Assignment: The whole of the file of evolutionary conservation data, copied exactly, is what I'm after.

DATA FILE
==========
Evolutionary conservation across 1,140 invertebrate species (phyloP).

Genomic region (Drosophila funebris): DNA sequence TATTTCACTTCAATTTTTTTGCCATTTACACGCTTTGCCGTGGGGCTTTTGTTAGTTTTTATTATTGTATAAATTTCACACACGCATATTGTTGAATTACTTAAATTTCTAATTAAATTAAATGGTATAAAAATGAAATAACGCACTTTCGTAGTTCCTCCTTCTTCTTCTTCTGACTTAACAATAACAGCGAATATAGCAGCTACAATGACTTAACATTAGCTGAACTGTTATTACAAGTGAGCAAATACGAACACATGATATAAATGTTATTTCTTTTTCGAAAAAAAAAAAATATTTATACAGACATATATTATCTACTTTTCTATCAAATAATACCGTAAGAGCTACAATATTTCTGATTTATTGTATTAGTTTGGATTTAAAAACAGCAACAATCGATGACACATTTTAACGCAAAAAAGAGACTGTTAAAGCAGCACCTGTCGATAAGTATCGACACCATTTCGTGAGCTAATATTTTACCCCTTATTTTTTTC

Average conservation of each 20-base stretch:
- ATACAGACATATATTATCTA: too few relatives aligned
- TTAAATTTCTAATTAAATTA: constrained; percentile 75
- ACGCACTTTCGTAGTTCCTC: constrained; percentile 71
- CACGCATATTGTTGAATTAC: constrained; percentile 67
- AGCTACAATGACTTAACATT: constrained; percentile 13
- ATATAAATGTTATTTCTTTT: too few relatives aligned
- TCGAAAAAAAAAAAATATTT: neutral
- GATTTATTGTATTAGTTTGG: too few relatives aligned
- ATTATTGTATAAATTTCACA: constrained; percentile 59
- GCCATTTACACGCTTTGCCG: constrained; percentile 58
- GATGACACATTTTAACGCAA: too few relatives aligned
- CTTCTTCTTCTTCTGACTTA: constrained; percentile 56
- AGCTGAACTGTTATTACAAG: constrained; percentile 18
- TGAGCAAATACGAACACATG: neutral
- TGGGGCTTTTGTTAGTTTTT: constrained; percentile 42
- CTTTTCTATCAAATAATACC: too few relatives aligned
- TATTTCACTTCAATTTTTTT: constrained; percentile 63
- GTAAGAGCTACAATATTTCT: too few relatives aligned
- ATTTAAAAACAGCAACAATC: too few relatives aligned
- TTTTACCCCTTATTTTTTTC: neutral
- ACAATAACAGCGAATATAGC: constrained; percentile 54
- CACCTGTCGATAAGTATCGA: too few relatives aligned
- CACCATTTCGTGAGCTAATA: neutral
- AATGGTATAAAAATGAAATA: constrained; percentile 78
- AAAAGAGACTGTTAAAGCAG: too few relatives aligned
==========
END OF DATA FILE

Evolutionary conservation across 1,140 invertebrate species (phyloP).

Genomic region (Drosophila funebris): DNA sequence TATTTCACTTCAATTTTTTTGCCATTTACACGCTTTGCCGTGGGGCTTTTGTTAGTTTTTATTATTGTATAAATTTCACACACGCATATTGTTGAATTACTTAAATTTCTAATTAAATTAAATGGTATAAAAATGAAATAACGCACTTTCGTAGTTCCTCCTTCTTCTTCTTCTGACTTAACAATAACAGCGAATATAGCAGCTACAATGACTTAACATTAGCTGAACTGTTATTACAAGTGAGCAAATACGAACACATGATATAAATGTTATTTCTTTTTCGAAAAAAAAAAAATATTTATACAGACATATATTATCTACTTTTCTATCAAATAATACCGTAAGAGCTACAATATTTCTGATTTATTGTATTAGTTTGGATTTAAAAACAGCAACAATCGATGACACATTTTAACGCAAAAAAGAGACTGTTAAAGCAGCACCTGTCGATAAGTATCGACACCATTTCGTGAGCTAATATTTTACCCCTTATTTTTTTC

Average conservation of each 20-base stretch:
- ATACAGACATATATTATCTA: too few relatives aligned
- TTAAATTTCTAATTAAATTA: constrained; percentile 75
- ACGCACTTTCGTAGTTCCTC: constrained; percentile 71
- CACGCATATTGTTGAATTAC: constrained; percentile 67
- AGCTACAATGACTTAACATT: constrained; percentile 13
- ATATAAATGTTATTTCTTTT: too few relatives aligned
- TCGAAAAAAAAAAAATATTT: neutral
- GATTTATTGTATTAGTTTGG: too few relatives aligned
- ATTATTGTATAAATTTCACA: constrained; percentile 59
- GCCATTTACACGCTTTGCCG: constrained; percentile 58
- GATGACACATTTTAACGCAA: too few relatives aligned
- CTTCTTCTTCTTCTGACTTA: constrained; percentile 56
- AGCTGAACTGTTATTACAAG: constrained; percentile 18
- TGAGCAAATACGAACACATG: neutral
- TGGGGCTTTTGTTAGTTTTT: constrained; percentile 42
- CTTTTCTATCAAATAATACC: too few relatives aligned
- TATTTCACTTCAATTTTTTT: constrained; percentile 63
- GTAAGAGCTACAATATTTCT: too few relatives aligned
- ATTTAAAAACAGCAACAATC: too few relatives aligned
- TTTTACCCCTTATTTTTTTC: neutral
- ACAATAACAGCGAATATAGC: constrained; percentile 54
- CACCTGTCGATAAGTATCGA: too few relatives aligned
- CACCATTTCGTGAGCTAATA: neutral
- AATGGTATAAAAATGAAATA: constrained; percentile 78
- AAAAGAGACTGTTAAAGCAG: too few relatives aligned